To be friends we must talk openly of my life with no home. It is a very big deal. Homelessness may take my life. Did you know that? The average survival expectancy for an American homeless man is 10 years. I’ve been homeless off & on in my life for…I just counted 11.

That’s been on my mind lately.

Could be why I’ve resolved to buy my way off the street with money I win from gambles. For my homelessness must cease this moment. And Won Money alone comes that fast & easily. This is not to suggest that I’ll turn down work for pay in favor of an afternoon at the OTB. I never say no to money. Nor am I one to work all day only to blow my pay on a fast few ill placed bets.

Not me. Know why? I never get to work for money.

No one offers me work. And that is not a lie. It’s really fucked up. Total straw sucked bullshit really; hurts my feelings.

Most every one I know is wholly dependent on their job to provide inescapably needed income. What would one do if they had none? Ask around for work. Like I do. But what if none were forthcoming? What if your attempt to secure work for pay failed abjectly? Perhaps folks around you would conclude that you simply don’t need to trade work for money. Or didn’t want to — despite your persistent efforts.

I do not beg. Yep. I am one worthless bum. Too proud to ask a stranger for pocket change. I’m thinking about adopting a foreign child though. Because I have empathy for the plight of an orphan. Plus it could beg for me!

Just kidding. About the foreigner. But not about the work. There is none for me. Perhaps potential employers reasonably wonder whether I can reliably perform work duties. With no where to sleep that is. Who knows? No one hires me. I do know that a community feels obligated to the Employed; couches to sleep on are made available. Showers are a matter of course. Rides are arrangeable. Whatever you need to get to work in the morning is dutifully & rightfully provided.

Is that why there’s no work for me — because the community does not care to obligate itself on my behalf?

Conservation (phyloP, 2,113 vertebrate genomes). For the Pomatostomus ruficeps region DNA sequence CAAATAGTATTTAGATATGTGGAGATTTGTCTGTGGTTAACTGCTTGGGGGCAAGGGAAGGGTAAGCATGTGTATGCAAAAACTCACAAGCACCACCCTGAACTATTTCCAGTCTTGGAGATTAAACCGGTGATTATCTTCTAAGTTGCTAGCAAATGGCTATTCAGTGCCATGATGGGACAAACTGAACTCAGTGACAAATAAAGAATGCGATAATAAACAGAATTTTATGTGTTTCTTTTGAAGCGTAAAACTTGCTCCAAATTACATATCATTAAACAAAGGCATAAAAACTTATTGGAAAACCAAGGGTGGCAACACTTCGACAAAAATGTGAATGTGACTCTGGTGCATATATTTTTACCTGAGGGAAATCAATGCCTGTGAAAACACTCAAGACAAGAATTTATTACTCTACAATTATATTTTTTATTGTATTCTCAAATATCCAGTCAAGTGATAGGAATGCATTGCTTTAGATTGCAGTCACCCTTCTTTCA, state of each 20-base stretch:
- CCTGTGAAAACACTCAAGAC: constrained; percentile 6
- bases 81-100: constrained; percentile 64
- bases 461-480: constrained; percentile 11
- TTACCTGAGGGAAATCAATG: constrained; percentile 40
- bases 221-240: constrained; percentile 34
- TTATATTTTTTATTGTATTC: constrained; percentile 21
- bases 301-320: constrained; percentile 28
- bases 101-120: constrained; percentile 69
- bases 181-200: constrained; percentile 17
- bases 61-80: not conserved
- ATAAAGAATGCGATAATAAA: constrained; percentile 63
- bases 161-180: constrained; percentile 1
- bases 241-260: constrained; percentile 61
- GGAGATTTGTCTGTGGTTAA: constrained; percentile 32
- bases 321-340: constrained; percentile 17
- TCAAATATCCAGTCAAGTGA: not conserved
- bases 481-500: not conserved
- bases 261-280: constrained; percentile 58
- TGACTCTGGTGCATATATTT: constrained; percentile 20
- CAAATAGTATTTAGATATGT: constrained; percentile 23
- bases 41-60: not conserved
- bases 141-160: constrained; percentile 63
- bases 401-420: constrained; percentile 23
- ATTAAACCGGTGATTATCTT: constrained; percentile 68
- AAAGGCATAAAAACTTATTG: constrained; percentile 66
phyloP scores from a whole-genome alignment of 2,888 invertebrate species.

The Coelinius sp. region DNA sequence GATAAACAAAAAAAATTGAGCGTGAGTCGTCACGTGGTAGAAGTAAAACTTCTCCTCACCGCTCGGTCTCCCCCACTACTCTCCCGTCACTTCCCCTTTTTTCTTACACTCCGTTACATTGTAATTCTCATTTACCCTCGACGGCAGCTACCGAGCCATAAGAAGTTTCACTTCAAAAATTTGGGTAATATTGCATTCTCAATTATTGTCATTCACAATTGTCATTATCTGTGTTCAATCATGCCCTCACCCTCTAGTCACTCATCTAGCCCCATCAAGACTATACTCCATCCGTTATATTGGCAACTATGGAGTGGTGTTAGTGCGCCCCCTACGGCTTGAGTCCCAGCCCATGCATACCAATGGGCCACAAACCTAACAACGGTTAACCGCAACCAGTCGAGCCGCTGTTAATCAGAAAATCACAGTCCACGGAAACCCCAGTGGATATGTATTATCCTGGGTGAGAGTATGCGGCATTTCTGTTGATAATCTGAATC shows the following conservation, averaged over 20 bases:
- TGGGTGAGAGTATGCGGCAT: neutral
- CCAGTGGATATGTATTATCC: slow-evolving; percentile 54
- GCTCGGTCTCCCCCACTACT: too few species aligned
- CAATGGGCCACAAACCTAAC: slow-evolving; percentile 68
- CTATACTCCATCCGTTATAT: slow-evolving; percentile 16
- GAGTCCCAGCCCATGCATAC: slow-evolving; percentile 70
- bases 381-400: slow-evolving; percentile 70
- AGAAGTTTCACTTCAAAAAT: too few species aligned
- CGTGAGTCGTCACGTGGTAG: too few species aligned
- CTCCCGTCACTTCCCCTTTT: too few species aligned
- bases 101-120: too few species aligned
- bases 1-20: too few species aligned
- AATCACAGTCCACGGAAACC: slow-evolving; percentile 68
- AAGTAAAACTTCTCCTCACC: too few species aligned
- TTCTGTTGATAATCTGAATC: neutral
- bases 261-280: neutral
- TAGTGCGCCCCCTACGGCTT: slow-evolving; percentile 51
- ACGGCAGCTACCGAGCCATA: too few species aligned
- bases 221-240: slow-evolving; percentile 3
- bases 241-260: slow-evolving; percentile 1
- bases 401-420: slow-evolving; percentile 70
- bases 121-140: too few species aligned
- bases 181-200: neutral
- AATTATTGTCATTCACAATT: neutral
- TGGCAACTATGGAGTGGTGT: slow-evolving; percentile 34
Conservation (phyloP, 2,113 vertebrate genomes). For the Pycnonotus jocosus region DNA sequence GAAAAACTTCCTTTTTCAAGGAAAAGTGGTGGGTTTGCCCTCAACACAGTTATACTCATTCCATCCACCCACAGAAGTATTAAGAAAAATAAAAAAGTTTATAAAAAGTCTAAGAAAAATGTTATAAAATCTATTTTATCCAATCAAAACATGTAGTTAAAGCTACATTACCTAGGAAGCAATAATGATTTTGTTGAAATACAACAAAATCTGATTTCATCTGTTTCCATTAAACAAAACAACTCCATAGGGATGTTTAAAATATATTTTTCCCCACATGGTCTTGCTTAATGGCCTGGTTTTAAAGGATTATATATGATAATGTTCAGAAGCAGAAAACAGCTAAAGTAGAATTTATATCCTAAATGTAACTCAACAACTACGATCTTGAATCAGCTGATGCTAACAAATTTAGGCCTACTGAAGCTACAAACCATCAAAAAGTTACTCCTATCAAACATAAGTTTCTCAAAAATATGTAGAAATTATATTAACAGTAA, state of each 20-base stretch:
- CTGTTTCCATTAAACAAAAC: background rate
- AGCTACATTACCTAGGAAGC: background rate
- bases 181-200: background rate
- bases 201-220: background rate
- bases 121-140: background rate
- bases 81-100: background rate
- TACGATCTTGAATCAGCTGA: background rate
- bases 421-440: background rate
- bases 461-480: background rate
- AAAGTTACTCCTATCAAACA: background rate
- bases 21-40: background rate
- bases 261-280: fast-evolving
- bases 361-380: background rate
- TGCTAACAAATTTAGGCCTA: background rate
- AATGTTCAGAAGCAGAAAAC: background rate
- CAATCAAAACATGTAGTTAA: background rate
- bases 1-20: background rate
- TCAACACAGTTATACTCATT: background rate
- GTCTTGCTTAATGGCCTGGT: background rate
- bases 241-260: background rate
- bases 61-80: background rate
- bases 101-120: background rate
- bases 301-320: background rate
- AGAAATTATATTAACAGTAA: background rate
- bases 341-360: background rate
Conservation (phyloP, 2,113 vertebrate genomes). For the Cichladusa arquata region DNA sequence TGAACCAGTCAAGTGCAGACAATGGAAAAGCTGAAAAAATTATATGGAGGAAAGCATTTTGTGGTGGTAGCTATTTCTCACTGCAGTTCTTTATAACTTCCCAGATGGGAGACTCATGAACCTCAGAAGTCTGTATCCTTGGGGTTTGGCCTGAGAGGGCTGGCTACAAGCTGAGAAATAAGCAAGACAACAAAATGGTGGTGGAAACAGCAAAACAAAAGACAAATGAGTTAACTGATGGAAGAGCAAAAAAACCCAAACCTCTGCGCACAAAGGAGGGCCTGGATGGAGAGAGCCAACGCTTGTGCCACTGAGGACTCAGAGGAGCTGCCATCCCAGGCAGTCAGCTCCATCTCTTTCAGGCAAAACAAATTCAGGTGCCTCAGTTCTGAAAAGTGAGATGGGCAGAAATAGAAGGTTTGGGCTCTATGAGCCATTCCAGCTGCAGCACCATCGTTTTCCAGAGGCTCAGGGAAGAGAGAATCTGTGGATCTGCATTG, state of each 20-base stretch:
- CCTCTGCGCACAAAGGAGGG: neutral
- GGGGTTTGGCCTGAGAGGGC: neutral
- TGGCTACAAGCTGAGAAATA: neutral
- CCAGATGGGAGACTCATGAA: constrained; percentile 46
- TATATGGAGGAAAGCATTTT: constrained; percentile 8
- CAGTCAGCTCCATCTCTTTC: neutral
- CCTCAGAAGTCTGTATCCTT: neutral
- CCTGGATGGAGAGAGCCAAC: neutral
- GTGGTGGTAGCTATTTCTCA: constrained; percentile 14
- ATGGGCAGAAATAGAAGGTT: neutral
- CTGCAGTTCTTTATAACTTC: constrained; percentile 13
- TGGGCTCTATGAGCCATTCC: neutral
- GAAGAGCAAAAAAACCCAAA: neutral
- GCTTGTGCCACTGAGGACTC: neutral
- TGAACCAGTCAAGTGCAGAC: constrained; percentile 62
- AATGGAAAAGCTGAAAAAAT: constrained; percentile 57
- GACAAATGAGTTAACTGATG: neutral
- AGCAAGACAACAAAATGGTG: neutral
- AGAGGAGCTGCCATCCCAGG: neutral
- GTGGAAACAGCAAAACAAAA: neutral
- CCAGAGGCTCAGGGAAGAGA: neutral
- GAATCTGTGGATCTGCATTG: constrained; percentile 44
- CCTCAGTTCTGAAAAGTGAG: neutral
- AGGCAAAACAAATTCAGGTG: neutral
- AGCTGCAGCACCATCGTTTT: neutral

I wonder. I want to figure this out. I must.

So I write. To solve my conflict. I don’t want to die from homelessness. But it kills me. Kills me to know the things I dearly want to do with my precious time are shelter dependent activities. Like how I want to study mathematics. And learn piano. For years on end I’ve wanted to learn piano & math.

I’ll get to though. This may kill me. I’ve realized. But you may die of a freak methane explosion the next time you fart. Big fucking deal!

All I’m saying is that unless this kills me I will learn math & piano with the money I win from race horses & Texas Hold ‘Em. I will. I can. I make every bet count like it may save my life. When I win it will.

Cause when you’re 5 dollars down
What the fuck you gonna DO?


One Stinking Dollar

“I’m sorry sir.” I respectfully informed the bus driver. “But I don’t have a dollar.”

My next line was well rehearsed. I’d gone over it time & again in my mind. Not so much to memorize it as to talk myself through a crisis of confidence. How would I get on the bus with no dollar? I panicked. Then reassured myself thus:

When I see one I know it – I’m a connoisseur of these things – and I happened to have handy a smashingly good excuse.

“I’m homeless.” I explained. “And literally on my way to church.”

How bout it? I ask you. Is that a good reason to ride the bus for free?

“No.” Said the bus driver.

Maybe he thought I was lying. I admittedly didn’t look like I was on my way to church. I looked homeless. I smelled. And probably came off a bit crazily.

But Quakers – the self-anointed Religious Society of Friends — are exceptionally good people. I trusted them to accept me as I came; as a friend in need.

I had a pitch, also well rehearsed, that I wanted to make them. Quakers have an admirably deep sense of Service; theirs is a people devoted to peace. They’ve worked tirelessly to end the Iraq War. That is tireless work I admire. Alas for all their tireless work the war rages on unabated.